An interesting sub-trend of automation will be the increased use of gamification in the insurance sector to increase customer engagement and make them feel they are part of something. This is a modern upgrade of the traditional bonus system that had been around for some time in the case of good clients. Decreasing the premium based on client performance was attractive to older generation, but gamification is a trend that can easily catch on for Millennials and Gen Z, since these are people who grew up with games and love doing challenges for rewards. This approach can be also used in training own staff.
3. Tax and Regulations Reforms
Political changes usually bring fiscal changes and it seems that the Trump administration will make some significant modifications to the existing fiscal system. To boost economy there is an announced lowering of corporate taxation, which needs to be compensated by shrinking the possible deductions. The direct effect on insurances will be felt in life insurances deductibility and the most impact is expected to be felt by offshore hedge funds and private equity funds.
Other regulatory issues that could change the insurance game are related to possibly new standards to be enforced by the International Association of Insurance Supervisors related to risk management and prudential standards. On a federal level, the insurance companies are waiting for the political changes to be duly stated, the most important being related to dismantling the Dodd-Frank Act. This means that the FIO (Federal Insurance Office) will no longer continue its existence as until now and there is some tension related to the population’s coverage in this area.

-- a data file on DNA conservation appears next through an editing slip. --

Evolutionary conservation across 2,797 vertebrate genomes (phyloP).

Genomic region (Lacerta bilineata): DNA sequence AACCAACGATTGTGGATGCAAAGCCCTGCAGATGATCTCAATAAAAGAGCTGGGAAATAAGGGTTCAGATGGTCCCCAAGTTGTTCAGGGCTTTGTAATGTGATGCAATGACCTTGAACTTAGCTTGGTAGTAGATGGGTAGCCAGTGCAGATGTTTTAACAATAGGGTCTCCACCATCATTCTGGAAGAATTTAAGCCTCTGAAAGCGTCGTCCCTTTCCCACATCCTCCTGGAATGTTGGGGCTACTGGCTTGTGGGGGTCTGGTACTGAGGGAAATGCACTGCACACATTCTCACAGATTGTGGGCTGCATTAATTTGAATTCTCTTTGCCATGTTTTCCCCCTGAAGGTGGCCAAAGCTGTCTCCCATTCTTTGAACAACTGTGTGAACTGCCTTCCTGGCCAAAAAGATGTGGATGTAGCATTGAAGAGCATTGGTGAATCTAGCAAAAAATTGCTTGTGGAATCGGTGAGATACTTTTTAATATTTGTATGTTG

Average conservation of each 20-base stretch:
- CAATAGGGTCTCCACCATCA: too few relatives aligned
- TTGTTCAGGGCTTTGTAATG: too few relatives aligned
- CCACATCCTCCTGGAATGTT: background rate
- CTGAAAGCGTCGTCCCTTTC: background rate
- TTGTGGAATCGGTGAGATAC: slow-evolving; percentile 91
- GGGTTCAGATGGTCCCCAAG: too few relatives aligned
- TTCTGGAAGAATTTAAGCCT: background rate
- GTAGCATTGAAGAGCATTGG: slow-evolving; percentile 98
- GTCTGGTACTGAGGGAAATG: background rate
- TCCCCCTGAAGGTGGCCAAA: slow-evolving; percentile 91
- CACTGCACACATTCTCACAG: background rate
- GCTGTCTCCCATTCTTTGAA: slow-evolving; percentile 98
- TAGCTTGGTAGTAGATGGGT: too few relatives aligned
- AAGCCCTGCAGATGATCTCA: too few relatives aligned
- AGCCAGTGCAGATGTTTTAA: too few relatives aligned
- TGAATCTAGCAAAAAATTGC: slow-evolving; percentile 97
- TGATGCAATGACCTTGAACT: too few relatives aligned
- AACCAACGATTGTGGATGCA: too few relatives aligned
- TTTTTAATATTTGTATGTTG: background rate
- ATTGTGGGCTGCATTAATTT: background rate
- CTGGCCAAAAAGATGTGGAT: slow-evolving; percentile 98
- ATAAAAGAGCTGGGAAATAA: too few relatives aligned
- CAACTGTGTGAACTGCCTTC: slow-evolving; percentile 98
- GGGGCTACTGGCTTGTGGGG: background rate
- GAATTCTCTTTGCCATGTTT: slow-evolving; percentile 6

4. New Market Models
The traditional insurance business model was a push one, sustained by even pushier sales representatives or brokers. The products were standardized and based on the average needs of the average consumer. In a world where you can customize your coffee with the push of a few buttons, this is no longer acceptable, and the clients will be inclined towards a “pull” model, where insurers get out of their offices and set camp where the need is, like clinics, travel agencies or any other place their services would be needed.
Another trend is to discharge the approach of self contained and open up to collaboration and connecting the customer with the best offers available, while cutting costs. Some insurance companies will be no more than savvy brokers, carrying no risk pooling, but facilitating the connection between clients and risk mitigation companies.
5. Sharing Economy
There is an increasing trend in non-life insurances of separating the owner from the insured good, weather a house, a car or a facility. An increased importance should be given to the concept of sharing economy, which can get members of a group a better premium price or even their money back if there are no claims. This works best with users with similar profiles and risk degrees.
On the other hand, capitalizing on the sharing economy, you can be the owner of an item together with other people and take turns in using it, like a vacation house or even a car. In this case, companies choose to offer user policies instead of policies for the item, since most of the times the user profiles are very heterogeneous.
These trends might seem like they are written by Asimov, but in a business sector that seems almost frozen in a distant era, change will make its way and there is no more time to take it gradually, disruption instead of gradual evolution will be the general rule.